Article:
A super injection has been invented which can deliver several doses of a drug at once.
The single jab offers hope for people who are scared of needles, and could prevent children missing follow-up vaccinations which leaves them vulnerable to illness.
It works using tiny capsules programmed to break down at different times, releasing drugs into the body weeks after being injected. They are made from a safe substance already used by doctors for dissolvable stitches.
Experts say the capsules could be considered for use on the NHS in 12 years, potentially allowing babies to have their polio, meningitis and pneumonia vaccine in one doctor’s appointment.
They have already worked in mice to release their load nine, 20 and 41 days after being injected.
A super injection has been invented which can deliver several doses of a drug at once (stock)
FLU VACCINES WORK IN CHILDREN BUT NOT THE ELDERLY
Last winter’s flu vaccine reduced the risk of infection by 66 per cent in children but was ineffective in the elderly, Public Health England (PHE) announced earlier this month.
Among youngsters, the jab was eight per cent more efficacious than the previous year and worked the best since it was first used in children in 2013.
Yet, the vaccine was ineffective in people aged 65 and over.
This is thought to be due to the jab failing to protect against the H3 flu strain, which circulated last winter.
Each year, the World Health Organization selects the three most common strains of flu to create the best vaccine. Such jabs are typically effective in 50 per cent of cases.
‘Really nice and neat solution’
Professor Robert Langer, a senior author of the study from Massachusetts Institute of Technology, said: ‘We are very excited about this work because, for the first time, we can create a library of tiny, encased vaccine particles, each programmed to release at a precise, predictable time, so that people could potentially receive a single injection that, in effect, would have multiple boosters already built into it.’
Mechanical engineers designed the tiny capsules to be injected together at the same time. However they are made from a polymer called PLGA, which can be designed to naturally break down at different rates, so that each capsule releases its contents when needed.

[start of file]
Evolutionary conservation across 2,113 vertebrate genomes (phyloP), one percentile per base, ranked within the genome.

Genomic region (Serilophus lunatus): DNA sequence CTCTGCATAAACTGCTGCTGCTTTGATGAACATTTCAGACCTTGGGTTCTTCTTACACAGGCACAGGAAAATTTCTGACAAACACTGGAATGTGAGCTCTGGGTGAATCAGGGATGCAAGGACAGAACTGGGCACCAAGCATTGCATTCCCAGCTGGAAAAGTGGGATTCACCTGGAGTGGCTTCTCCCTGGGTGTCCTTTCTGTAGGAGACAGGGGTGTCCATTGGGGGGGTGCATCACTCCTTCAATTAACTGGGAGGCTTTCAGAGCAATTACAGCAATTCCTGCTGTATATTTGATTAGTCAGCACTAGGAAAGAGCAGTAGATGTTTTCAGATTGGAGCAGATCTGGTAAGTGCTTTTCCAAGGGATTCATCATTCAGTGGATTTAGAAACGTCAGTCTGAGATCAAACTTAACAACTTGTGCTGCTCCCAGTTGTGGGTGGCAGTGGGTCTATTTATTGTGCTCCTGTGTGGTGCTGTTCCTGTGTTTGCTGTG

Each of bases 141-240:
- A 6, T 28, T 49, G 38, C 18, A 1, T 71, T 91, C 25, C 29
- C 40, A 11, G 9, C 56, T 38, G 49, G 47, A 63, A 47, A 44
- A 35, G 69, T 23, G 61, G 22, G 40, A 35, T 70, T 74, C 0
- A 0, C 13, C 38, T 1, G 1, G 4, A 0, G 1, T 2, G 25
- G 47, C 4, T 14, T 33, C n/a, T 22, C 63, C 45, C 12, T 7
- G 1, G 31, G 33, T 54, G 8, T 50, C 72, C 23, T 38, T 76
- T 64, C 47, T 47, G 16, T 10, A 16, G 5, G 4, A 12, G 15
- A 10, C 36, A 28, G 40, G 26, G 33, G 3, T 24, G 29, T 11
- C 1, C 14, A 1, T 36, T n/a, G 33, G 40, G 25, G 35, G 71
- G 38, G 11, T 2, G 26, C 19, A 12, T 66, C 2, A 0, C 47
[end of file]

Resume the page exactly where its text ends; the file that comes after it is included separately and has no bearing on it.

In mice, these capsules did not leak and discharged their contents in sharp bursts one at a time after nine, 20 and 41 days. They were filled with an egg white protein, which can be measured in the body by the animal’s immune reaction.
Dr Asel Sartbaeva, a Royal Society research fellow at Bath University’s department of chemistry, who was not involved with the study, said: ‘The idea the team is trying to develop is very good. Having something like this, providing all of the vaccines in one injected shot, would be a really nice and neat solution.
‘I have a couple of reseravtions about this technology at the moment – would the individual vaccine components survive for days after the injection and how would the capsule materials be removed from the body?
‘But, as a concept of delivering all vaccines in one shot, I think it’s a terrific idea and with more development it will be good to see it applied.’
Safety may take 15 years to demonstrate
Dr Kevin Pollock, honorary lecturer in infection, immunity and inflammation at the University of Glasgow, said: ‘I have used micro-particles before in mice. The safety aspects of such a delivery mechanism would need to be demonstrated in many animal models and clinical trials before these will come to fruition.
‘We are talking 12 to 15 years before such a proposed vaccine set-up would be considered as part of any national vaccine. But it is exciting to see since our proposed efforts to generate vaccines against HIV, TB and malaria have largely come to nothing using existing adjuvant systems.’
The micro-capsules, which resemble tiny coffee cups sealed with a lid, are part of a project funded by the Bill and Melinda Gates Foundation. They are hoped to be of use in developing countries, where it can be hard to transport vaccines and babies may not see a doctor very often.
In Britain, babies have 13 separate jabs in their first year, at eight, 12 and 16 weeks, and 12 months. The study is published in the journal Science.